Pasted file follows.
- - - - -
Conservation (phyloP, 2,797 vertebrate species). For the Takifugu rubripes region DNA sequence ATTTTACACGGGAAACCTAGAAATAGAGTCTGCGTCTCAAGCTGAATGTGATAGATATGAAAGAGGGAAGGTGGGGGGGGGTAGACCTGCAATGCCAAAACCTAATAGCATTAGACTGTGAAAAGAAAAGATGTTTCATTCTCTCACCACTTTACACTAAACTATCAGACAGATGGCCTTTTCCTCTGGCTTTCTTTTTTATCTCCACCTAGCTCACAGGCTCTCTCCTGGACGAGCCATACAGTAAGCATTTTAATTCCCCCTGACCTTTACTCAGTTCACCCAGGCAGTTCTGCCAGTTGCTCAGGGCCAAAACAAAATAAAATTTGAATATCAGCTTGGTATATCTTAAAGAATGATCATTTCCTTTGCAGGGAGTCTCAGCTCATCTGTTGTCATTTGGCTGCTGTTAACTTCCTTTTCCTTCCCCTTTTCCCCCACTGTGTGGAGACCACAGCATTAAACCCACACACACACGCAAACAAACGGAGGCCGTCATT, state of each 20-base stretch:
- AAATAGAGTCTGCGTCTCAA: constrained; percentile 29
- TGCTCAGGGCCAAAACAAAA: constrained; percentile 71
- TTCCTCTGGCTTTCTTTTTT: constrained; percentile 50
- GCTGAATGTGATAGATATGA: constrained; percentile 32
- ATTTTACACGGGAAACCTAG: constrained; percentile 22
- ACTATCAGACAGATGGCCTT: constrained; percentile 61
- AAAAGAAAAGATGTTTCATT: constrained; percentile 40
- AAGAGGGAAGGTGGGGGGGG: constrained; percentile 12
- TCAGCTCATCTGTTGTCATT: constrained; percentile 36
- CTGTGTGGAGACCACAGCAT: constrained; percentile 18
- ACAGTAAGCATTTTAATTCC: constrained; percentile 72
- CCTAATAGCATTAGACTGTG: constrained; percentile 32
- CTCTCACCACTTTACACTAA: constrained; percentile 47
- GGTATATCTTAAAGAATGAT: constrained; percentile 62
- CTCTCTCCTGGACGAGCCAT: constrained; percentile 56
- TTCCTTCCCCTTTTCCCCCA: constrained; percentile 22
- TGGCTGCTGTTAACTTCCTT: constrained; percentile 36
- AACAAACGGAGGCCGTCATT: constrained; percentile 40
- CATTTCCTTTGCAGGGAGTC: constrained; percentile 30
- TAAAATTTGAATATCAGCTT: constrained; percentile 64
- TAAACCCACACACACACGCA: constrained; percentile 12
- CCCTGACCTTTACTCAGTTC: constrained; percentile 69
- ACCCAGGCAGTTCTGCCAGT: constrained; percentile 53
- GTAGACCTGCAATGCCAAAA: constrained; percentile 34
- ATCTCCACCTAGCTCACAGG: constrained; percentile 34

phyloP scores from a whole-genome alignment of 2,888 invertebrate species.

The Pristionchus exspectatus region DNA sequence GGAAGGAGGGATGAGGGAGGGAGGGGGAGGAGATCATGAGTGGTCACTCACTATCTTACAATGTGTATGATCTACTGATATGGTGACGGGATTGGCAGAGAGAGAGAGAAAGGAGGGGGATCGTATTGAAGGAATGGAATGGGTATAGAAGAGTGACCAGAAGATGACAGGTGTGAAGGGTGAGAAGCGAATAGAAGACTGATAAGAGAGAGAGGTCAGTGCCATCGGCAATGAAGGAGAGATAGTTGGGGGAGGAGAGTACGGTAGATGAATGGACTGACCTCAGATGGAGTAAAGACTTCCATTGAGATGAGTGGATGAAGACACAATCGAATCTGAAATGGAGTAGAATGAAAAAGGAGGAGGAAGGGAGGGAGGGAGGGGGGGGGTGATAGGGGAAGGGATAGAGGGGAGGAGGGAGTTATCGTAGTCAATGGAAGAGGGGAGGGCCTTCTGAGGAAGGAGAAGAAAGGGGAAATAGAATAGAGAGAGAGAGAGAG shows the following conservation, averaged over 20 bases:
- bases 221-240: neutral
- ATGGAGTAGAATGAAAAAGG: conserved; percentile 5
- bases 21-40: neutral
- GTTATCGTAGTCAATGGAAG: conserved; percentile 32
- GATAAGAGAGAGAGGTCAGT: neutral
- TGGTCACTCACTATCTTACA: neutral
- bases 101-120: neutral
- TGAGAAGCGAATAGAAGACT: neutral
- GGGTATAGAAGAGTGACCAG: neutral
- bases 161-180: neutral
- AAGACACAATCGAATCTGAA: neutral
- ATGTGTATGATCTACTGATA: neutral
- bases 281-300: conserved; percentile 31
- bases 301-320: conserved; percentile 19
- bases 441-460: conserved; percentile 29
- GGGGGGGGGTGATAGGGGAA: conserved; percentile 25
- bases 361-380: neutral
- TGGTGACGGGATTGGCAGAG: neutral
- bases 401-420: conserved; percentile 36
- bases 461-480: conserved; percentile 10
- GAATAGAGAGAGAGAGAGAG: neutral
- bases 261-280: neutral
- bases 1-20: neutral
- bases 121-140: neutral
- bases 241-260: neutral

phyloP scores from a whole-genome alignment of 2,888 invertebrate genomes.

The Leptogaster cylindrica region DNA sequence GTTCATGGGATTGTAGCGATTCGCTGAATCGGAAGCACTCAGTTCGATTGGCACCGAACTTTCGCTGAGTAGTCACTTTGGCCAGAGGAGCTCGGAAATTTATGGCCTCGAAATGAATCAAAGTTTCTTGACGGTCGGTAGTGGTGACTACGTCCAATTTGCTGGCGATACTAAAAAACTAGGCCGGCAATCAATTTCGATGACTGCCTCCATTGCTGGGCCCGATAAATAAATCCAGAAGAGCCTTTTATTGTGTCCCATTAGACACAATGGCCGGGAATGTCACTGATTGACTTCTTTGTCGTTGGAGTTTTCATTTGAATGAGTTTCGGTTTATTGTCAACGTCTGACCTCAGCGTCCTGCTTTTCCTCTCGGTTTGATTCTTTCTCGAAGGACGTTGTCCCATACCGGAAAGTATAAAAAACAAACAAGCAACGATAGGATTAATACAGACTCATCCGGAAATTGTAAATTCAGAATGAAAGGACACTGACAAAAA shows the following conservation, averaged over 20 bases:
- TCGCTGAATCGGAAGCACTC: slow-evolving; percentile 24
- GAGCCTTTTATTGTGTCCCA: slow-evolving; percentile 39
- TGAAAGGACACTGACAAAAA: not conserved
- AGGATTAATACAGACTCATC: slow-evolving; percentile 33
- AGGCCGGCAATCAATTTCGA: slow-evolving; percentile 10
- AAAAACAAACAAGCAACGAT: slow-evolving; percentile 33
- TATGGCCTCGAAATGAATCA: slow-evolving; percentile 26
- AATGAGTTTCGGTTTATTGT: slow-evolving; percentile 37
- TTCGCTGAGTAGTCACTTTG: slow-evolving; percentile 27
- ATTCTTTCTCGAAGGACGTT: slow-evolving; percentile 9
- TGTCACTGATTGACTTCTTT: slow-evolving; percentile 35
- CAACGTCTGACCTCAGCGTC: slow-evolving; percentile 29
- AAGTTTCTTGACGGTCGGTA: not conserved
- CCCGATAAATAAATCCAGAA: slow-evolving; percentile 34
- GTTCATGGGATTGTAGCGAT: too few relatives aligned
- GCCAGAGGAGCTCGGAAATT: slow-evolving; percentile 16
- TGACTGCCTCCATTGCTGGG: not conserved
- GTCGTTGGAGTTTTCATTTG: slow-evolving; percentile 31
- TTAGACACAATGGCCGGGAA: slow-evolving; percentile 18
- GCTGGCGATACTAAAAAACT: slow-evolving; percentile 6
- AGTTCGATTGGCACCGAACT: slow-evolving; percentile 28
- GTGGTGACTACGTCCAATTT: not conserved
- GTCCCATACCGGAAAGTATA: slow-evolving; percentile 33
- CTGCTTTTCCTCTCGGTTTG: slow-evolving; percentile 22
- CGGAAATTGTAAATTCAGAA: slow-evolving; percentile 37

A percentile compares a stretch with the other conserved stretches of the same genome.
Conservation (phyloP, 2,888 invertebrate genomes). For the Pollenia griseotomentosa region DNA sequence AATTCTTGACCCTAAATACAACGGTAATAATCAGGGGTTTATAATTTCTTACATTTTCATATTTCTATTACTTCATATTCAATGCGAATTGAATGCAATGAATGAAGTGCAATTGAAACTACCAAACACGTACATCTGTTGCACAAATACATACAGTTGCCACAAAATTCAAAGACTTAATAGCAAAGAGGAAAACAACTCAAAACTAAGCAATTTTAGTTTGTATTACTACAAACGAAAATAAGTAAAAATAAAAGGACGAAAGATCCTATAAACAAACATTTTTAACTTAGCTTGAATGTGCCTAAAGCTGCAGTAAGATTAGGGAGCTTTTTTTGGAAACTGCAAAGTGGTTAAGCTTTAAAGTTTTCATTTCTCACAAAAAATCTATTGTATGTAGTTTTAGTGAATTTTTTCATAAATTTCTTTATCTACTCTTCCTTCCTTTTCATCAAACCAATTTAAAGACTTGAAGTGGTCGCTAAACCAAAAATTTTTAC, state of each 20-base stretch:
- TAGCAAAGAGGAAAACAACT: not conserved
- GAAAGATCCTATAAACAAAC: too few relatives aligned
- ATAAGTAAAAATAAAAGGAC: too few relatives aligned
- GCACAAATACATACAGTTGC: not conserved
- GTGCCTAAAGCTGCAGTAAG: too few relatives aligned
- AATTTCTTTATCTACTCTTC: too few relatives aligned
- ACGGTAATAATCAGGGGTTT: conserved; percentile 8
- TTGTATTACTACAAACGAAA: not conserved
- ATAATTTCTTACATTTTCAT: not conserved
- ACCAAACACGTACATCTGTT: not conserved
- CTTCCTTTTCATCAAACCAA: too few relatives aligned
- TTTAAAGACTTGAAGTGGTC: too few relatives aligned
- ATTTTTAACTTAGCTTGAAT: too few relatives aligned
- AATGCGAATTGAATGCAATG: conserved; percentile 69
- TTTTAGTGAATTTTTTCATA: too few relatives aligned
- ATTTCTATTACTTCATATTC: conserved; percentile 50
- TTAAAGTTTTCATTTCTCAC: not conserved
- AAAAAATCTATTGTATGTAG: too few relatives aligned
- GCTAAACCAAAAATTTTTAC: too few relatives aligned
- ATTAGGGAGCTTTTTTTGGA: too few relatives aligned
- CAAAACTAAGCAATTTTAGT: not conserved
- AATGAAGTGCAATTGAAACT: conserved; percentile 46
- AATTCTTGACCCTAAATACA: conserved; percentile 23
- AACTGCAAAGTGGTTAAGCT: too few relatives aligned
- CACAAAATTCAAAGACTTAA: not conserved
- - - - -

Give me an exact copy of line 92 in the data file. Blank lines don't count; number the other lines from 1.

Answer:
- ACCAAACACGTACATCTGTT: not conserved